As Nawal El Saadawi is a Muslim woman of color writing about disenfranchised women in an African country, the Angry Feminist label assumes a messier set of baggage when applied to this book. The Angry Woman of Color label has racist roots in both feminism and society at large. Think of the anger-related stereotypes of women of color and how they’ve been used in delegitimizing ways, even though the anger that inspired these terms is often perfectly justifiable: Bitchy Asian, Angry Black Woman, Hot-Tempered Latina, etc. Now think of the mainstream anger-related stereotype for Muslim women…I don’t think there is one. By and large, the most prevalent stereotype of Muslim women involves silence and face-covering veils.

It does the women Saadawi is writing about an incredible disservice to dismiss God Dies by the Nile as Angry Feminist Literature. What Saadawi managed to do is impressive: not only did she create a book about–and thereby honor the lived experiences of–a disenfranchised Angry Muslim Woman of Color, she managed to publish one that was seen by second-wave feminists worldwide in a time before the Internet.

If Zakeya made you uncomfortable, good. Hear her roar. She’s roaring for a reason.

Publisher/Year: Zed Books Ltd., 1986
Source: Interlibrary loan from East Texas State University
Format: Print

8 comments

  1. amymckie

    Melissa, have I mentioned before that your posts are seriously brilliant? You make me think of completely new and important things and I thank you for that. I love how you discuss the Angry Feminist stereotype like this, such a fantastic point and you are right – not only is the stereotype ridiculous (why is being angry about being subjugated a bad thing, exactly? It is really just a way to keep women down, I think) but Saadawi combats many stereotypes in this book by allowing Muslim women to show that anger. She does that well in all her books I think.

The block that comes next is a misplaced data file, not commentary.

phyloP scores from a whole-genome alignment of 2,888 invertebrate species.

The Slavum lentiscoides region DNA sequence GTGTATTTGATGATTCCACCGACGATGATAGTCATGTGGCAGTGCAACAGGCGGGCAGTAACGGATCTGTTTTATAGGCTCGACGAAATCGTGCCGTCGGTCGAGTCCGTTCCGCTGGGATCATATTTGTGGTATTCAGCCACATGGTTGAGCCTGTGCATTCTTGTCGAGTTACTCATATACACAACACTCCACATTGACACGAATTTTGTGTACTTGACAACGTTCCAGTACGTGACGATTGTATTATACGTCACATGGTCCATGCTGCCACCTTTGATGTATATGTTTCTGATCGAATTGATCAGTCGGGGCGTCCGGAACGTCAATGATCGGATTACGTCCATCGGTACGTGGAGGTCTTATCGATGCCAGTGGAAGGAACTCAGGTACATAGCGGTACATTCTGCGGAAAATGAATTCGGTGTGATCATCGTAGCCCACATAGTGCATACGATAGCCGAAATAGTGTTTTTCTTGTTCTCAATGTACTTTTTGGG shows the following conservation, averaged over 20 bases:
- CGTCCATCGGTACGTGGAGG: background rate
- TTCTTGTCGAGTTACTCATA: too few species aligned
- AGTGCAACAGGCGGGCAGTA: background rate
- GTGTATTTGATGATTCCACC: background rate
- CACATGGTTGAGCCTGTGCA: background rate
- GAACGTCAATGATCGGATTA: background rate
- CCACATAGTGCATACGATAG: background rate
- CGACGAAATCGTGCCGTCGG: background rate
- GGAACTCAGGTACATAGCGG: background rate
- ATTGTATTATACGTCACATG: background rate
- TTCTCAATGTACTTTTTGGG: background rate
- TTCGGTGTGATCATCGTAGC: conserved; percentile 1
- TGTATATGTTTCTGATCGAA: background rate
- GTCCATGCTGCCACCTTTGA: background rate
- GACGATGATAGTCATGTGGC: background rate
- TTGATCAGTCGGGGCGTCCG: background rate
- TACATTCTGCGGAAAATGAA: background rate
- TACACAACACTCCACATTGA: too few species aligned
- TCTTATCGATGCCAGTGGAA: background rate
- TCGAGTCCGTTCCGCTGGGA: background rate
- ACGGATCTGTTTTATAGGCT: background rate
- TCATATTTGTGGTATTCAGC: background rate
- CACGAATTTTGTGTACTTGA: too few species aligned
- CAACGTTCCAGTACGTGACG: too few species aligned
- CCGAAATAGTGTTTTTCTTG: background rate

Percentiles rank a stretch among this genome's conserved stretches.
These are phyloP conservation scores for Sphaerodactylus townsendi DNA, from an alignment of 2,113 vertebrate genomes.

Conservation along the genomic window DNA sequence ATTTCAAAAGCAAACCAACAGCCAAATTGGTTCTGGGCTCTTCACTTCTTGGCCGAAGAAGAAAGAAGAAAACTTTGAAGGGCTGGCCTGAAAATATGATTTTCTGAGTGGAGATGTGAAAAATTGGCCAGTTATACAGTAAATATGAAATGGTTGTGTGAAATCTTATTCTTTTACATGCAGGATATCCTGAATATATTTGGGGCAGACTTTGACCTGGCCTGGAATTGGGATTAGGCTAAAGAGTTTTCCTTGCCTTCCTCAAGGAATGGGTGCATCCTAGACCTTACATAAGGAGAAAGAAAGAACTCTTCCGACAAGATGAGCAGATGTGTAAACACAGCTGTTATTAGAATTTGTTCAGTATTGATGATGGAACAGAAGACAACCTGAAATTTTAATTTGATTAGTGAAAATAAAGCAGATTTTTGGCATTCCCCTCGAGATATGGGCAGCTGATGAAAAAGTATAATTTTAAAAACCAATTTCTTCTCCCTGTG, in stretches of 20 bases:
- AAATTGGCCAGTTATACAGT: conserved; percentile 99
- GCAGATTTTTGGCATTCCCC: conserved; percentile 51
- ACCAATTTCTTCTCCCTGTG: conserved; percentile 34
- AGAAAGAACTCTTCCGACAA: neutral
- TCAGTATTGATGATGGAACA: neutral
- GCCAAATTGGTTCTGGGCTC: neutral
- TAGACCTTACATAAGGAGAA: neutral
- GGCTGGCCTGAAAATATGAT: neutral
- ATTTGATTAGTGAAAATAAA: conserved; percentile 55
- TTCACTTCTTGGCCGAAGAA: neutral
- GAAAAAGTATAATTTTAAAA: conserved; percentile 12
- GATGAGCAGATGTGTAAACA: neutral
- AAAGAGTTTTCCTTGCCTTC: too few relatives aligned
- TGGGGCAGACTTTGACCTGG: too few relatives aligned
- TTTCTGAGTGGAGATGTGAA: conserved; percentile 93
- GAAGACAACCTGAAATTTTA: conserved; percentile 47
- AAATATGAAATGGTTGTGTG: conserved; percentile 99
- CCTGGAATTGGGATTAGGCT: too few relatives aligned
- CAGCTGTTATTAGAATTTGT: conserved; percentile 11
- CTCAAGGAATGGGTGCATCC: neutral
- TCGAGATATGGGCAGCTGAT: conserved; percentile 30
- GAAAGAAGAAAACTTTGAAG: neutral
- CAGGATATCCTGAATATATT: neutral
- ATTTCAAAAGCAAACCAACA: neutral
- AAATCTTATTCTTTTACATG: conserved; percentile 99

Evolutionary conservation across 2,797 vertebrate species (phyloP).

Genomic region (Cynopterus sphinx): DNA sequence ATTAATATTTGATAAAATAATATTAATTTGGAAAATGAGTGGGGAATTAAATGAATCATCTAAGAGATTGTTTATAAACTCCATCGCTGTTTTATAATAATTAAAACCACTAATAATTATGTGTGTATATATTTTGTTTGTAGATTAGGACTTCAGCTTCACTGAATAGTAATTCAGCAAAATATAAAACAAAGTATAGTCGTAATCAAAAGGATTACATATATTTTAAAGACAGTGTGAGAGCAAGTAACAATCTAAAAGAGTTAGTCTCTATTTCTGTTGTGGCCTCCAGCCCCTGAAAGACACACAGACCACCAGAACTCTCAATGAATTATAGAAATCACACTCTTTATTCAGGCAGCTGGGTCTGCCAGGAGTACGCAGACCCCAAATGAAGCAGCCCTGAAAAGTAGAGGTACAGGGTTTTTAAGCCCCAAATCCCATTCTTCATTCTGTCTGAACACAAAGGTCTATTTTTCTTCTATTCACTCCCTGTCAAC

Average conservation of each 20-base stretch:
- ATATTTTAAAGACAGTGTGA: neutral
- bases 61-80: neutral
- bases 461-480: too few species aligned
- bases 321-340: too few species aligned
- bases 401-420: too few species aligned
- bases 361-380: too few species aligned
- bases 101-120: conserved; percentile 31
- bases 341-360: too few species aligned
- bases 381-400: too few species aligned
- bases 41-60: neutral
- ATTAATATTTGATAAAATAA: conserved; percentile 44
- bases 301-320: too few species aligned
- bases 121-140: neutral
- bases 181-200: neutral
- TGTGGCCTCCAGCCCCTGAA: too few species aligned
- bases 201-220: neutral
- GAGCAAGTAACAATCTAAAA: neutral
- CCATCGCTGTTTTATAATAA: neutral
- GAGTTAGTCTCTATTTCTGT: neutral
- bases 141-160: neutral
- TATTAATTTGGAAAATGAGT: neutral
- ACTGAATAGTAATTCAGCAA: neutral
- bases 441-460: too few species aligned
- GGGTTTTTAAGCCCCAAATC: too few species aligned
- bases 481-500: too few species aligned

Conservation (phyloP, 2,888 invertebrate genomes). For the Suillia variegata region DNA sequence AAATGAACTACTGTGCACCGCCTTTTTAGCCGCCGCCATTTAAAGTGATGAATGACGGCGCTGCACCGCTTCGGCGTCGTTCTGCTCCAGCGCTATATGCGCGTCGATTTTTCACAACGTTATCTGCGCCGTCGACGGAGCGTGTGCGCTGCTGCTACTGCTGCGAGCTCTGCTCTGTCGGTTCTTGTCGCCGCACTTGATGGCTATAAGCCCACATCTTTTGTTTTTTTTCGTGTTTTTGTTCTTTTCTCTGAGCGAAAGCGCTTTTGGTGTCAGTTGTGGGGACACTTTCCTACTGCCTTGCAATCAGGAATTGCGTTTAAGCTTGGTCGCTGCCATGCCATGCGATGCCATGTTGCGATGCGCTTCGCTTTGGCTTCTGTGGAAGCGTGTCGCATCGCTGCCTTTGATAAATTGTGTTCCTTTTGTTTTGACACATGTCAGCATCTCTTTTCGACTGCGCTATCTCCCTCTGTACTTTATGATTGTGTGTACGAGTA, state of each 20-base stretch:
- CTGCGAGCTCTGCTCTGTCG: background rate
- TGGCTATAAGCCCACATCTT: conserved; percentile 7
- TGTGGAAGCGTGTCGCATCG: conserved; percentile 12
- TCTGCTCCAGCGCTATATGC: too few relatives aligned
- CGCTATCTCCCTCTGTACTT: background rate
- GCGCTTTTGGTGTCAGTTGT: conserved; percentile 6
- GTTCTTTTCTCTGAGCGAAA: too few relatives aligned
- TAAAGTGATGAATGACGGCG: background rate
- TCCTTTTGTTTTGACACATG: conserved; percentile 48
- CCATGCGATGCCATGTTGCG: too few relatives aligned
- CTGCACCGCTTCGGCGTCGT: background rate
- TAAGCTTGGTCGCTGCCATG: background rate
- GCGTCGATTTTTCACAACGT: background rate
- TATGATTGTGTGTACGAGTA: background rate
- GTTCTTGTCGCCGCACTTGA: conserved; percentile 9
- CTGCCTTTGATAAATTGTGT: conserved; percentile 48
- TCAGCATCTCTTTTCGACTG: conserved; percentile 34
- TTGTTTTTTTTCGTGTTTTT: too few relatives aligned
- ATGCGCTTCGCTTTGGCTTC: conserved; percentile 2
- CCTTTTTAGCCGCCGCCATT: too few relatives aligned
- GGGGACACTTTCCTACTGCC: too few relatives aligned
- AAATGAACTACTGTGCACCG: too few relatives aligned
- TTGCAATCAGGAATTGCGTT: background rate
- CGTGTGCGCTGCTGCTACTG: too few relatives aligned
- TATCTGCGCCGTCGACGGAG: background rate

2. Terri

    I’m just going to cosign amymckie. Wonderful post! I’ve only read Woman At Point Zero and it does sound like the same major themes are being disseminated across her works. I can dig it.

  3. Emily Jane

    I’m only a few chapters into this one, but already I can see exactly what you mean and I completely agree with what you say about the Angry Feminist stereotype and why it’s a disservice to see nothing else in Saadawi or God Dies by the Nile.

  4. Pingback: Wrap-Up: God Dies by the Nile « A Year of Feminist Classics
  5. Melissa

    Thank you! :)

    I have one of Saadawi’s other books and I’m really curious to see how (or if) these themes come up a lot in her work. When I finished this book I initially felt kind of apathetic (I *really* wish someone else would translate it), but the more I thought about it, more I came to admire it.

  6. Eva

    I just read a different Nawal El Saadawi novel, and while I can’t say I loved it, I do LOVE your post. Such an important point!

  7. Jordan Meyers

    See also J. Jill Robinson’s novel More In Anger for a generational look at female anger. (Thomas Allen Publishers, May 2012).

Leave a Reply

Fill in your details below or click an icon to log in:

WordPress.com Logo

You are commenting using your WordPress.com account. Log Out / Change )

Twitter picture

You are commenting using your Twitter account. Log Out / Change )

Facebook photo

You are commenting using your Facebook account. Log Out / Change )

Google+ photo

You are commenting using your Google+ account. Log Out / Change )

Connecting to %s